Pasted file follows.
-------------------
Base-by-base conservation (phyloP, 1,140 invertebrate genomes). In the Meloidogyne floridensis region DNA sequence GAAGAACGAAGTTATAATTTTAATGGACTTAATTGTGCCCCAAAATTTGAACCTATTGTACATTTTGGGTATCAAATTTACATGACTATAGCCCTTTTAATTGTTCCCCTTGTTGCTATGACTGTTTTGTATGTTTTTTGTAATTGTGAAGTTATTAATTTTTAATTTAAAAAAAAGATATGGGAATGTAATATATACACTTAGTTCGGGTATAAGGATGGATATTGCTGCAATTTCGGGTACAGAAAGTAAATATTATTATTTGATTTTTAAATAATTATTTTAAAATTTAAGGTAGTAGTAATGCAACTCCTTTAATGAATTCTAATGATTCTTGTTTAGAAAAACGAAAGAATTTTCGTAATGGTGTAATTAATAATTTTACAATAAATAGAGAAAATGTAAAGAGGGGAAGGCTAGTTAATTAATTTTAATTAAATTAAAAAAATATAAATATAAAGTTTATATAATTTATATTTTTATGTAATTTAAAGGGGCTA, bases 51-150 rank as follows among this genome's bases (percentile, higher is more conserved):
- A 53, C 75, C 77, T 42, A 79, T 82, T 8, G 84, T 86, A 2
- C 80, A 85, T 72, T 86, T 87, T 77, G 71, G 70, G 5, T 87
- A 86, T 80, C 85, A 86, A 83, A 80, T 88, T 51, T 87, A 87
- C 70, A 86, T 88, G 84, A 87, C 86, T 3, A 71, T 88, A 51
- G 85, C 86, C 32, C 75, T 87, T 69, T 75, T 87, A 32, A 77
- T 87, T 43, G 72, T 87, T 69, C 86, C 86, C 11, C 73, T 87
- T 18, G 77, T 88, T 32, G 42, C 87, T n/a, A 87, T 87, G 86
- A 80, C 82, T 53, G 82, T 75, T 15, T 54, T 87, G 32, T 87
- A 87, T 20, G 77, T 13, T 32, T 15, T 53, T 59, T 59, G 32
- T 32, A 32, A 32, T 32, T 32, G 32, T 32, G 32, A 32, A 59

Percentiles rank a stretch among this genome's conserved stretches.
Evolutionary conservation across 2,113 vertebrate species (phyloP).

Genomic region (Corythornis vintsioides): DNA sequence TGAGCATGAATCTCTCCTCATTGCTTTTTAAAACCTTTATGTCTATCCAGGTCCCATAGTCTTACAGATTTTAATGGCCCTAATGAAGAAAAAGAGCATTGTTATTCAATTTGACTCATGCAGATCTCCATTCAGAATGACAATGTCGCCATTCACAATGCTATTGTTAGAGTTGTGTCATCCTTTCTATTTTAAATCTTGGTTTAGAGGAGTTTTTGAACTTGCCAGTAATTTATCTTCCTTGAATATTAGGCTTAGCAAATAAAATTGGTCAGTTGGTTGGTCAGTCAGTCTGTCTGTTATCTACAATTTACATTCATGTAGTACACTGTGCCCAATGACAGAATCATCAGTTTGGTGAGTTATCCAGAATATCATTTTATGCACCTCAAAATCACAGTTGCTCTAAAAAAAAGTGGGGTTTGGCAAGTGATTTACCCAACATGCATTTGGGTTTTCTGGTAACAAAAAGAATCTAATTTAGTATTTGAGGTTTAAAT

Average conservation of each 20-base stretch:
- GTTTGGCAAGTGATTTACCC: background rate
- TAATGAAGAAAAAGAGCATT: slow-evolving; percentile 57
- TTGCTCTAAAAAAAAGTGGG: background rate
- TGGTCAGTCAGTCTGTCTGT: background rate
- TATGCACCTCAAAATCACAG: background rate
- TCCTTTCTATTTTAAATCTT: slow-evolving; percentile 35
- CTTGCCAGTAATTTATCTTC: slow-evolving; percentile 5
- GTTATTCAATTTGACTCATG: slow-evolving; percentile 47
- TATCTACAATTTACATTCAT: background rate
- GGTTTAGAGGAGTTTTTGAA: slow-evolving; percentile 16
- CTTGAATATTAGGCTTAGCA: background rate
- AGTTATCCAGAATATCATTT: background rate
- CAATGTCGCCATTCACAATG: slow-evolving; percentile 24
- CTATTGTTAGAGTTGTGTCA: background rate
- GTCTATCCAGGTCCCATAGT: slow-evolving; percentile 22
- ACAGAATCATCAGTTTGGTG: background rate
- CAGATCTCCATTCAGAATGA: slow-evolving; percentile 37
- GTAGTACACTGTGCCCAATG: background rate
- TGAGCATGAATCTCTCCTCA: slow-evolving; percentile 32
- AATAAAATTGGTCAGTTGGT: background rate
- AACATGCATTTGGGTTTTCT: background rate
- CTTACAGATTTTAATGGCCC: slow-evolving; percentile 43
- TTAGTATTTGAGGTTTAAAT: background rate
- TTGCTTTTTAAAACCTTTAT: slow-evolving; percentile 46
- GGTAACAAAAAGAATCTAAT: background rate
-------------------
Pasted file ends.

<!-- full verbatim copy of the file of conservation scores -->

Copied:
Base-by-base conservation (phyloP, 1,140 invertebrate genomes). In the Meloidogyne floridensis region DNA sequence GAAGAACGAAGTTATAATTTTAATGGACTTAATTGTGCCCCAAAATTTGAACCTATTGTACATTTTGGGTATCAAATTTACATGACTATAGCCCTTTTAATTGTTCCCCTTGTTGCTATGACTGTTTTGTATGTTTTTTGTAATTGTGAAGTTATTAATTTTTAATTTAAAAAAAAGATATGGGAATGTAATATATACACTTAGTTCGGGTATAAGGATGGATATTGCTGCAATTTCGGGTACAGAAAGTAAATATTATTATTTGATTTTTAAATAATTATTTTAAAATTTAAGGTAGTAGTAATGCAACTCCTTTAATGAATTCTAATGATTCTTGTTTAGAAAAACGAAAGAATTTTCGTAATGGTGTAATTAATAATTTTACAATAAATAGAGAAAATGTAAAGAGGGGAAGGCTAGTTAATTAATTTTAATTAAATTAAAAAAATATAAATATAAAGTTTATATAATTTATATTTTTATGTAATTTAAAGGGGCTA, bases 51-150 rank as follows among this genome's bases (percentile, higher is more conserved):
- A 53, C 75, C 77, T 42, A 79, T 82, T 8, G 84, T 86, A 2
- C 80, A 85, T 72, T 86, T 87, T 77, G 71, G 70, G 5, T 87
- A 86, T 80, C 85, A 86, A 83, A 80, T 88, T 51, T 87, A 87
- C 70, A 86, T 88, G 84, A 87, C 86, T 3, A 71, T 88, A 51
- G 85, C 86, C 32, C 75, T 87, T 69, T 75, T 87, A 32, A 77
- T 87, T 43, G 72, T 87, T 69, C 86, C 86, C 11, C 73, T 87
- T 18, G 77, T 88, T 32, G 42, C 87, T n/a, A 87, T 87, G 86
- A 80, C 82, T 53, G 82, T 75, T 15, T 54, T 87, G 32, T 87
- A 87, T 20, G 77, T 13, T 32, T 15, T 53, T 59, T 59, G 32
- T 32, A 32, A 32, T 32, T 32, G 32, T 32, G 32, A 32, A 59

Percentiles rank a stretch among this genome's conserved stretches.
Evolutionary conservation across 2,113 vertebrate species (phyloP).

Genomic region (Corythornis vintsioides): DNA sequence TGAGCATGAATCTCTCCTCATTGCTTTTTAAAACCTTTATGTCTATCCAGGTCCCATAGTCTTACAGATTTTAATGGCCCTAATGAAGAAAAAGAGCATTGTTATTCAATTTGACTCATGCAGATCTCCATTCAGAATGACAATGTCGCCATTCACAATGCTATTGTTAGAGTTGTGTCATCCTTTCTATTTTAAATCTTGGTTTAGAGGAGTTTTTGAACTTGCCAGTAATTTATCTTCCTTGAATATTAGGCTTAGCAAATAAAATTGGTCAGTTGGTTGGTCAGTCAGTCTGTCTGTTATCTACAATTTACATTCATGTAGTACACTGTGCCCAATGACAGAATCATCAGTTTGGTGAGTTATCCAGAATATCATTTTATGCACCTCAAAATCACAGTTGCTCTAAAAAAAAGTGGGGTTTGGCAAGTGATTTACCCAACATGCATTTGGGTTTTCTGGTAACAAAAAGAATCTAATTTAGTATTTGAGGTTTAAAT

Average conservation of each 20-base stretch:
- GTTTGGCAAGTGATTTACCC: background rate
- TAATGAAGAAAAAGAGCATT: slow-evolving; percentile 57
- TTGCTCTAAAAAAAAGTGGG: background rate
- TGGTCAGTCAGTCTGTCTGT: background rate
- TATGCACCTCAAAATCACAG: background rate
- TCCTTTCTATTTTAAATCTT: slow-evolving; percentile 35
- CTTGCCAGTAATTTATCTTC: slow-evolving; percentile 5
- GTTATTCAATTTGACTCATG: slow-evolving; percentile 47
- TATCTACAATTTACATTCAT: background rate
- GGTTTAGAGGAGTTTTTGAA: slow-evolving; percentile 16
- CTTGAATATTAGGCTTAGCA: background rate
- AGTTATCCAGAATATCATTT: background rate
- CAATGTCGCCATTCACAATG: slow-evolving; percentile 24
- CTATTGTTAGAGTTGTGTCA: background rate
- GTCTATCCAGGTCCCATAGT: slow-evolving; percentile 22
- ACAGAATCATCAGTTTGGTG: background rate
- CAGATCTCCATTCAGAATGA: slow-evolving; percentile 37
- GTAGTACACTGTGCCCAATG: background rate
- TGAGCATGAATCTCTCCTCA: slow-evolving; percentile 32
- AATAAAATTGGTCAGTTGGT: background rate
- AACATGCATTTGGGTTTTCT: background rate
- CTTACAGATTTTAATGGCCC: slow-evolving; percentile 43
- TTAGTATTTGAGGTTTAAAT: background rate
- TTGCTTTTTAAAACCTTTAT: slow-evolving; percentile 46
- GGTAACAAAAAGAATCTAAT: background rate